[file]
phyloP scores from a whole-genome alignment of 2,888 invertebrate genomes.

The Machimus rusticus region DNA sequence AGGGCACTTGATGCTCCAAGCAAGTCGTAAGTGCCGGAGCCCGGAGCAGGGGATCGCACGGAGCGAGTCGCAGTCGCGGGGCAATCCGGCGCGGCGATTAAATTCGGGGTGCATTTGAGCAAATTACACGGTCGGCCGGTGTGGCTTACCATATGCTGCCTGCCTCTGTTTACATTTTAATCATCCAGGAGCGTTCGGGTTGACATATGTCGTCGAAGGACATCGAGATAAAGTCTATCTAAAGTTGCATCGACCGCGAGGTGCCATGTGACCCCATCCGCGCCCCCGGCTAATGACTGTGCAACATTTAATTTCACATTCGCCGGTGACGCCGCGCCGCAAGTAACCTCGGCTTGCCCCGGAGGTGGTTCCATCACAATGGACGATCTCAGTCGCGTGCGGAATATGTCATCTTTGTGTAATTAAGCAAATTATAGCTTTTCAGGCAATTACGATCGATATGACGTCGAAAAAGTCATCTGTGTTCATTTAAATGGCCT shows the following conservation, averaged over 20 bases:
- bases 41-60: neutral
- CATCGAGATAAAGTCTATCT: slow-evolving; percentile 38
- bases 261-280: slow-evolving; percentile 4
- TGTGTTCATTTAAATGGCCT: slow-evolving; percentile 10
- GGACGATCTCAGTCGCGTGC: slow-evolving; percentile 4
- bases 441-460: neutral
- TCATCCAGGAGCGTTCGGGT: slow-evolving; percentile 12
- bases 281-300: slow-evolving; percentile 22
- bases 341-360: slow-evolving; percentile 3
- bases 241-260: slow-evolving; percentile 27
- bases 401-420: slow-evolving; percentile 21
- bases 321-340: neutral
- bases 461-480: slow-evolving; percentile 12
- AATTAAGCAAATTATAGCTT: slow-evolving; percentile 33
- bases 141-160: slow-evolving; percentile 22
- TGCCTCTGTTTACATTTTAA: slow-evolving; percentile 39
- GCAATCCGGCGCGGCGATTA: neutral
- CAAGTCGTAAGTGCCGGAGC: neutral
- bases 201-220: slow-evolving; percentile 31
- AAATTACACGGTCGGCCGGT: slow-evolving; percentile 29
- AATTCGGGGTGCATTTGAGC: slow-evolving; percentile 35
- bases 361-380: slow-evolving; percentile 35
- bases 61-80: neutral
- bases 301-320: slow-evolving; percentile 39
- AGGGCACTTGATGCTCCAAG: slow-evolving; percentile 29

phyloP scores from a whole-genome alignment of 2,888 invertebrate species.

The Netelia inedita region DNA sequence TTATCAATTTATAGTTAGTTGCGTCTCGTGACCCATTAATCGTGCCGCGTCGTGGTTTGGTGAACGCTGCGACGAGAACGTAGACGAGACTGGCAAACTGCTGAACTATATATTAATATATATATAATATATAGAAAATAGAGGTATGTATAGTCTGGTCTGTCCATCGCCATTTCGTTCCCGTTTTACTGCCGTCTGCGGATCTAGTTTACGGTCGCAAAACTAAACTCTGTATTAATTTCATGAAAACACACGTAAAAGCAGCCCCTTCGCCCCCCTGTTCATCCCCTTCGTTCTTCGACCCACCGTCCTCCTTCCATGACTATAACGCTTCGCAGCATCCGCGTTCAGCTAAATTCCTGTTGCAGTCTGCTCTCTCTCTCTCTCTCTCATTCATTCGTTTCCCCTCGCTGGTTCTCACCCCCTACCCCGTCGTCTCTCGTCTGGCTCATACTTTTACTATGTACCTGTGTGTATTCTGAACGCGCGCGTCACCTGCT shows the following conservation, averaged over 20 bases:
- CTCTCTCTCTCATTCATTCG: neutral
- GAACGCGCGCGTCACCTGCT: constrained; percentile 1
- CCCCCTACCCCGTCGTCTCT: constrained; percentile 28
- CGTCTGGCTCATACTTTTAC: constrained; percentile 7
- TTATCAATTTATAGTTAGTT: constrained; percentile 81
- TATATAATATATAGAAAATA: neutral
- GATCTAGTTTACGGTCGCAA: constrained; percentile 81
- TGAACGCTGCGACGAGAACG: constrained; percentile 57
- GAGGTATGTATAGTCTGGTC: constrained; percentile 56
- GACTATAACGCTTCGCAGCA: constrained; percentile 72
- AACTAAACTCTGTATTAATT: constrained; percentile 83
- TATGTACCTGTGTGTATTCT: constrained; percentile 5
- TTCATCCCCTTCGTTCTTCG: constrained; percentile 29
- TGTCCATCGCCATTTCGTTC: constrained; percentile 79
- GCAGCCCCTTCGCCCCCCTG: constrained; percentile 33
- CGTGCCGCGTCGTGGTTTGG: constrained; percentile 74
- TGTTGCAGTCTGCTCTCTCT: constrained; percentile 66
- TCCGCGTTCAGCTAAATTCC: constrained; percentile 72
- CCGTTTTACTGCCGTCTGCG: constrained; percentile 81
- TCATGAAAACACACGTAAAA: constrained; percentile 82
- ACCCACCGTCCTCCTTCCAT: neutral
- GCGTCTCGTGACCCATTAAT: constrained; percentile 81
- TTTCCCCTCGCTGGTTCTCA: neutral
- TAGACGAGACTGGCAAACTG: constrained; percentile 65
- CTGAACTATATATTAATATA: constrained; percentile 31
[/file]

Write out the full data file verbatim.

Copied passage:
phyloP scores from a whole-genome alignment of 2,888 invertebrate genomes.

The Machimus rusticus region DNA sequence AGGGCACTTGATGCTCCAAGCAAGTCGTAAGTGCCGGAGCCCGGAGCAGGGGATCGCACGGAGCGAGTCGCAGTCGCGGGGCAATCCGGCGCGGCGATTAAATTCGGGGTGCATTTGAGCAAATTACACGGTCGGCCGGTGTGGCTTACCATATGCTGCCTGCCTCTGTTTACATTTTAATCATCCAGGAGCGTTCGGGTTGACATATGTCGTCGAAGGACATCGAGATAAAGTCTATCTAAAGTTGCATCGACCGCGAGGTGCCATGTGACCCCATCCGCGCCCCCGGCTAATGACTGTGCAACATTTAATTTCACATTCGCCGGTGACGCCGCGCCGCAAGTAACCTCGGCTTGCCCCGGAGGTGGTTCCATCACAATGGACGATCTCAGTCGCGTGCGGAATATGTCATCTTTGTGTAATTAAGCAAATTATAGCTTTTCAGGCAATTACGATCGATATGACGTCGAAAAAGTCATCTGTGTTCATTTAAATGGCCT shows the following conservation, averaged over 20 bases:
- bases 41-60: neutral
- CATCGAGATAAAGTCTATCT: slow-evolving; percentile 38
- bases 261-280: slow-evolving; percentile 4
- TGTGTTCATTTAAATGGCCT: slow-evolving; percentile 10
- GGACGATCTCAGTCGCGTGC: slow-evolving; percentile 4
- bases 441-460: neutral
- TCATCCAGGAGCGTTCGGGT: slow-evolving; percentile 12
- bases 281-300: slow-evolving; percentile 22
- bases 341-360: slow-evolving; percentile 3
- bases 241-260: slow-evolving; percentile 27
- bases 401-420: slow-evolving; percentile 21
- bases 321-340: neutral
- bases 461-480: slow-evolving; percentile 12
- AATTAAGCAAATTATAGCTT: slow-evolving; percentile 33
- bases 141-160: slow-evolving; percentile 22
- TGCCTCTGTTTACATTTTAA: slow-evolving; percentile 39
- GCAATCCGGCGCGGCGATTA: neutral
- CAAGTCGTAAGTGCCGGAGC: neutral
- bases 201-220: slow-evolving; percentile 31
- AAATTACACGGTCGGCCGGT: slow-evolving; percentile 29
- AATTCGGGGTGCATTTGAGC: slow-evolving; percentile 35
- bases 361-380: slow-evolving; percentile 35
- bases 61-80: neutral
- bases 301-320: slow-evolving; percentile 39
- AGGGCACTTGATGCTCCAAG: slow-evolving; percentile 29

phyloP scores from a whole-genome alignment of 2,888 invertebrate species.

The Netelia inedita region DNA sequence TTATCAATTTATAGTTAGTTGCGTCTCGTGACCCATTAATCGTGCCGCGTCGTGGTTTGGTGAACGCTGCGACGAGAACGTAGACGAGACTGGCAAACTGCTGAACTATATATTAATATATATATAATATATAGAAAATAGAGGTATGTATAGTCTGGTCTGTCCATCGCCATTTCGTTCCCGTTTTACTGCCGTCTGCGGATCTAGTTTACGGTCGCAAAACTAAACTCTGTATTAATTTCATGAAAACACACGTAAAAGCAGCCCCTTCGCCCCCCTGTTCATCCCCTTCGTTCTTCGACCCACCGTCCTCCTTCCATGACTATAACGCTTCGCAGCATCCGCGTTCAGCTAAATTCCTGTTGCAGTCTGCTCTCTCTCTCTCTCTCTCATTCATTCGTTTCCCCTCGCTGGTTCTCACCCCCTACCCCGTCGTCTCTCGTCTGGCTCATACTTTTACTATGTACCTGTGTGTATTCTGAACGCGCGCGTCACCTGCT shows the following conservation, averaged over 20 bases:
- CTCTCTCTCTCATTCATTCG: neutral
- GAACGCGCGCGTCACCTGCT: constrained; percentile 1
- CCCCCTACCCCGTCGTCTCT: constrained; percentile 28
- CGTCTGGCTCATACTTTTAC: constrained; percentile 7
- TTATCAATTTATAGTTAGTT: constrained; percentile 81
- TATATAATATATAGAAAATA: neutral
- GATCTAGTTTACGGTCGCAA: constrained; percentile 81
- TGAACGCTGCGACGAGAACG: constrained; percentile 57
- GAGGTATGTATAGTCTGGTC: constrained; percentile 56
- GACTATAACGCTTCGCAGCA: constrained; percentile 72
- AACTAAACTCTGTATTAATT: constrained; percentile 83
- TATGTACCTGTGTGTATTCT: constrained; percentile 5
- TTCATCCCCTTCGTTCTTCG: constrained; percentile 29
- TGTCCATCGCCATTTCGTTC: constrained; percentile 79
- GCAGCCCCTTCGCCCCCCTG: constrained; percentile 33
- CGTGCCGCGTCGTGGTTTGG: constrained; percentile 74
- TGTTGCAGTCTGCTCTCTCT: constrained; percentile 66
- TCCGCGTTCAGCTAAATTCC: constrained; percentile 72
- CCGTTTTACTGCCGTCTGCG: constrained; percentile 81
- TCATGAAAACACACGTAAAA: constrained; percentile 82
- ACCCACCGTCCTCCTTCCAT: neutral
- GCGTCTCGTGACCCATTAAT: constrained; percentile 81
- TTTCCCCTCGCTGGTTCTCA: neutral
- TAGACGAGACTGGCAAACTG: constrained; percentile 65
- CTGAACTATATATTAATATA: constrained; percentile 31